Flash forward nearly five decades: The bulk of the major national carriers that existed when the process was developed, along with the companies mentioned above, are no longer around. They either went out of business or merged with other companies. Today, the marketplace does not offer a large selection of alternatives. Only seven multi-line national insurance companies are in existence. Further, the remaining major carriers have contracts with most agencies, which now number half of what existed in the 1960’s. Insurer contracts are no longer a differentiator among brokers.

During the last decade, systemic changes have caused our industry to evolve. As insurers consolidated, buyers became astute in the difference between price and cost, while recognizing the need for more services that reduce claims, mitigate costs, increase productivity and generate more profit. Forward-thinking insurance brokers adopted a new approach, offering value added services. In the process, they became cost reduction resources. These value added services are typically not related to an agency’s contracts with carriers, but uniquely individual to the agency. The primary objective of a broker is to offer services that help businesses achieve their goals.

Because of these factors, savvy business owners and executives understand that obtaining insurance coverage goes beyond choosing the most competitive program, it also involves engaging multiple brokers. The best results come from a strategic risk management approach, which reduces the Total Cost of Risk and positions the business as an attractive risk. This is accomplished by identifying an operation’s exposures, developing a strategy to manage that risk and mitigating claims through an effective loss prevention and control program. The broker selection process relies on developing a partnership with a qualified broker, whose services are aligned with the needs of your company. The selected broker then represents you in the marketplace to negotiate the best terms and conditions.


The insurance market is transitioning into a new cycle of increasing rates. Fewer insurers are willing to provide coverage and underwriting is more disciplined. Previously, numerous insurers were willing to quote with year-over-year rate reductions, now only one or two may be interested. This is especially true for organizations experiencing increased workers’ compensation claim activity, deteriorating results and high experience modifications. These conditions require different strategies and tactics to maximize results. At this particular point in time and in the foreseeable future, proper broker selection is crucial to obtaining the best outcome.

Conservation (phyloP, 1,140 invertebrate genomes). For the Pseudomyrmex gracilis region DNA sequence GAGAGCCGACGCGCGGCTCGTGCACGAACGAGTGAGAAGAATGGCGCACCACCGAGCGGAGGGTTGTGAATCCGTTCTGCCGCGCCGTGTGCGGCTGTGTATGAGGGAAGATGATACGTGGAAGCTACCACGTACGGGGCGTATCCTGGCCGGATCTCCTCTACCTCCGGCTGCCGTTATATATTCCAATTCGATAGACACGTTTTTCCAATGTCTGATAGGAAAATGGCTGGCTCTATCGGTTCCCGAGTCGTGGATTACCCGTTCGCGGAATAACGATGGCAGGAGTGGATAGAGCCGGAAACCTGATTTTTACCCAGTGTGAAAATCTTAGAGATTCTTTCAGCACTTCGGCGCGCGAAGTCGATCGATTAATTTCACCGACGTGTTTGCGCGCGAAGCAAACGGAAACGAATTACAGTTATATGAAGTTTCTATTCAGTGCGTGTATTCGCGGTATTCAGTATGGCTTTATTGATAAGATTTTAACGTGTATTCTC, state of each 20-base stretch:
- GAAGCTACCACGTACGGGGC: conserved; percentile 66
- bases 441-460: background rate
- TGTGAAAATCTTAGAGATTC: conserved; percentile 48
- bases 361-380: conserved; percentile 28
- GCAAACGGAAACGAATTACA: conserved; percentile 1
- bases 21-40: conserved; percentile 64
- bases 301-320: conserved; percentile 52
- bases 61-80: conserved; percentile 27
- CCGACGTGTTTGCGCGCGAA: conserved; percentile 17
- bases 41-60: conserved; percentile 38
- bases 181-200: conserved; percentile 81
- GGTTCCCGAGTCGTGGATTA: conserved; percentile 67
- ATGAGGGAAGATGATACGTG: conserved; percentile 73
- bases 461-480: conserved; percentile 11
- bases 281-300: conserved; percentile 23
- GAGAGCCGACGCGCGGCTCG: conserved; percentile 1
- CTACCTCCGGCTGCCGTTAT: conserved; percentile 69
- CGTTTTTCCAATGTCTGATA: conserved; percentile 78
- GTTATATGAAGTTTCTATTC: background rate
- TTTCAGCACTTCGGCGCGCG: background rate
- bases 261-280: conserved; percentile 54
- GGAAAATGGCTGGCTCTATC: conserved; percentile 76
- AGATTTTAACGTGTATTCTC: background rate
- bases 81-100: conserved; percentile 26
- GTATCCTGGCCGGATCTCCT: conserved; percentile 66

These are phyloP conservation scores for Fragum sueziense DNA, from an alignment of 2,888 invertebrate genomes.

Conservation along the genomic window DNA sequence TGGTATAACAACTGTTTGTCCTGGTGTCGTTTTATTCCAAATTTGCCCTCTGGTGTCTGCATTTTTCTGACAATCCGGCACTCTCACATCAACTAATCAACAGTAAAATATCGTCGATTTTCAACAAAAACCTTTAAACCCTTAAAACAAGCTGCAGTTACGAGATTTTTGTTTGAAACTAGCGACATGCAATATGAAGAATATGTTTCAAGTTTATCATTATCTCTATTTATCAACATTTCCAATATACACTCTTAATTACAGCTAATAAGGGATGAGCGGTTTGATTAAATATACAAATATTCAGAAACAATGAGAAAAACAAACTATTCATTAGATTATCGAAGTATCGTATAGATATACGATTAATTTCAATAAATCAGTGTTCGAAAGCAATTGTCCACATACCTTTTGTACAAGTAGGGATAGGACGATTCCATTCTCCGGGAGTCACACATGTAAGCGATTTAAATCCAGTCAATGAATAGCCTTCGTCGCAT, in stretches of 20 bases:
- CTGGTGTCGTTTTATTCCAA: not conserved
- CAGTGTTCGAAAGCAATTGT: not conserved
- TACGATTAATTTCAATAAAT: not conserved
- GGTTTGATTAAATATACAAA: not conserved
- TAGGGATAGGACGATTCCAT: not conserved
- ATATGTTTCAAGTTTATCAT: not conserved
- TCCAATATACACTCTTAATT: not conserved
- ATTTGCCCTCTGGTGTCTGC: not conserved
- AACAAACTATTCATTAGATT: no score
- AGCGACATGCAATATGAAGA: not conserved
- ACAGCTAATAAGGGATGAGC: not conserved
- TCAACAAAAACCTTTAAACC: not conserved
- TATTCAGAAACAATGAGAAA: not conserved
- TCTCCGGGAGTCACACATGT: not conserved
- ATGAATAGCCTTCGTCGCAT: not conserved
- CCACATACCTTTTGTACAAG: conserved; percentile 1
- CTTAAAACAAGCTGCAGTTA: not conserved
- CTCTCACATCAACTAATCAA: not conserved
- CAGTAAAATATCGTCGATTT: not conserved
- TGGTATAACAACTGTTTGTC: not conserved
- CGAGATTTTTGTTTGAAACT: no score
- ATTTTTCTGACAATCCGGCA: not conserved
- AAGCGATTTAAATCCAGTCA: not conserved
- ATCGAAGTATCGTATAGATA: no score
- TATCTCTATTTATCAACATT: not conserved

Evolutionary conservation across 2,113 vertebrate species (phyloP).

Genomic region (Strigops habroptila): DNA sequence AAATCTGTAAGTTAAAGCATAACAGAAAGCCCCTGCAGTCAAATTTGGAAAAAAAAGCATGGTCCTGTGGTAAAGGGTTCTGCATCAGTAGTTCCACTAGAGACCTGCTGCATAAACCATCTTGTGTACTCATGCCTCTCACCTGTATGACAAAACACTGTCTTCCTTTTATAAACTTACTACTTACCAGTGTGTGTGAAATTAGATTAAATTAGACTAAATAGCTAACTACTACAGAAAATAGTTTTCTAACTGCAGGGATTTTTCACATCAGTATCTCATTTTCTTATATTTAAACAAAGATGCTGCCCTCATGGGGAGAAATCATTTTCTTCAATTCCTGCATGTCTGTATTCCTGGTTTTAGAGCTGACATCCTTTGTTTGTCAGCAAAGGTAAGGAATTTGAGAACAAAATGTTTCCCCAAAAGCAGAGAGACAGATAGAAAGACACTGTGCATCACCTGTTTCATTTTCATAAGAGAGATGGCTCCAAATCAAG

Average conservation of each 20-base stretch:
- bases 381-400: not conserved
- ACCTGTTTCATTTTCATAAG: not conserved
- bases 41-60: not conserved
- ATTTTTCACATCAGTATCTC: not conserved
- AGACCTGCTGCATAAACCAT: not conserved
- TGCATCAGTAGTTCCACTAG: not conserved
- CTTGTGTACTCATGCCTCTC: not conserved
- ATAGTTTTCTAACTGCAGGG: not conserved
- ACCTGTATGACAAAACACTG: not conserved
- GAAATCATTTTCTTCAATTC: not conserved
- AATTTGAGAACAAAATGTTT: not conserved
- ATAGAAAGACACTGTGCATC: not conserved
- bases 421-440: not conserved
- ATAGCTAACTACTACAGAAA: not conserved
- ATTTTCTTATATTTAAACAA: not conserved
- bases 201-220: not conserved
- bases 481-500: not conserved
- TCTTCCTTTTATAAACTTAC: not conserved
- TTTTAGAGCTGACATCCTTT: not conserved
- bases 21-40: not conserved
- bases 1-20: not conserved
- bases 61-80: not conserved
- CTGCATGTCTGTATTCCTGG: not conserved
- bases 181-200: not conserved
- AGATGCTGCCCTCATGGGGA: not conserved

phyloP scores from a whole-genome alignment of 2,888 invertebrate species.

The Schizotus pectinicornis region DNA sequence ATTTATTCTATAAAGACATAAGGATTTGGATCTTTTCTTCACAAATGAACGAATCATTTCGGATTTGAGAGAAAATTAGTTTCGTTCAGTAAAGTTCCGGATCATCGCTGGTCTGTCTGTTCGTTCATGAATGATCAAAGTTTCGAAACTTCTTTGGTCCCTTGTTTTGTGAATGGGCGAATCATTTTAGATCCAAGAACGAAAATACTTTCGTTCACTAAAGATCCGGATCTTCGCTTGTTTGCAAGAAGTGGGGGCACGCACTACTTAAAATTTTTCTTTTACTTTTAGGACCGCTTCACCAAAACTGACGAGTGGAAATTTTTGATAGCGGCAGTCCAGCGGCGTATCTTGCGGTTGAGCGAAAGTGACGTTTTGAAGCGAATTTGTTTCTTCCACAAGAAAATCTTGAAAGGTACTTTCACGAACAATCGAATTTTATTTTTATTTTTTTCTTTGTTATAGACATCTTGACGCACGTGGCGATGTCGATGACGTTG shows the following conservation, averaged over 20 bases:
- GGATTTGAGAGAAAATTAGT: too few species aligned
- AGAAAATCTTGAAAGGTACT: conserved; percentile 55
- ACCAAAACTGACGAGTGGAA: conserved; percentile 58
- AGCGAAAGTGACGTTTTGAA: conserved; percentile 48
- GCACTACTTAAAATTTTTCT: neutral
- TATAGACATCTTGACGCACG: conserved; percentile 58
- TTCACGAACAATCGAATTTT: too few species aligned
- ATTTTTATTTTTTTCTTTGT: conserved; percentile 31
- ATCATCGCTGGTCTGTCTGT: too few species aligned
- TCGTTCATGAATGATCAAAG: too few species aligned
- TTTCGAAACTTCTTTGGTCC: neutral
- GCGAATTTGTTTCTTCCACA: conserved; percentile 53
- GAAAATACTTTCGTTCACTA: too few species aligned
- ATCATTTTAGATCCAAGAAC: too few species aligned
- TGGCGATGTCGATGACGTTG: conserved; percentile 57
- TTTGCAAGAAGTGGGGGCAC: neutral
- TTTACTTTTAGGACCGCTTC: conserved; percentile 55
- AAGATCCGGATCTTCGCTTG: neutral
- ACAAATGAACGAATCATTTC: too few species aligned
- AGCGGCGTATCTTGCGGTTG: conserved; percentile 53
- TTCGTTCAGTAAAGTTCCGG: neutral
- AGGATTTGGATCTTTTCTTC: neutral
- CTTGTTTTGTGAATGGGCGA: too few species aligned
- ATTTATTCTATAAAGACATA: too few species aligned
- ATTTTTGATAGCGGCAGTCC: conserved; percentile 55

SCM has long been at the forefront of the shift from market selection to broker selection. What separates us from other brokers are the measurable results our clients achieve from the programs and services we offer. Based on the numerous pricing transitions we have experienced, the following tips may offer some insight on how to best manage your broker selection process:

  • Select your broker based on its experience and proven ability to meet your needs or solve a specific situation.
  • Make your choice far enough in advance of the renewal, so the broker has ample time to understand your operation, perform the necessary analysis and evaluation and establish the program design with enough time to go to market.
  • Consider a broker that not only meets your needs today, but is also positioned to support you in the future.
  • Establish a process to periodically review and measure the progress and results of both parties to ensure accountability.
  • Unless special circumstances dictate, do not obtain renewal quotes too frequently. Bidding the program more frequently than every three to four years makes underwriters wary about writing your business.
  • Avoid getting alternative quotes unless you are willing to change insurers.

SCM has a suite of services focused on helping businesses manage their property, liability, workers’ compensation and employee benefits insurance. Our goal is to help clients improve risk management, reduce costs and increase profit.

For details about any of the above items, contact:

Stephen Paulin, CIC
Senior Vice President

SCM Relocates to Downtown Los Angeles!

SCM has relocated from Pasadena to a beautiful 12,000 square foot office in Downtown Los Angeles!  The move will provide the firm the opportunity to serve clients more efficiently, with regard to convenience and available resources in the middle of a business district.

With continued growth, SCM is seeking to add more brokers, account executives, account managers, as well as claims and loss control staff. 

The new office is located at:

550 South Hope Street, Suite 1000, Los Angeles,  CA 90071                                                  P: 213.233.0400    F: 213.892.1593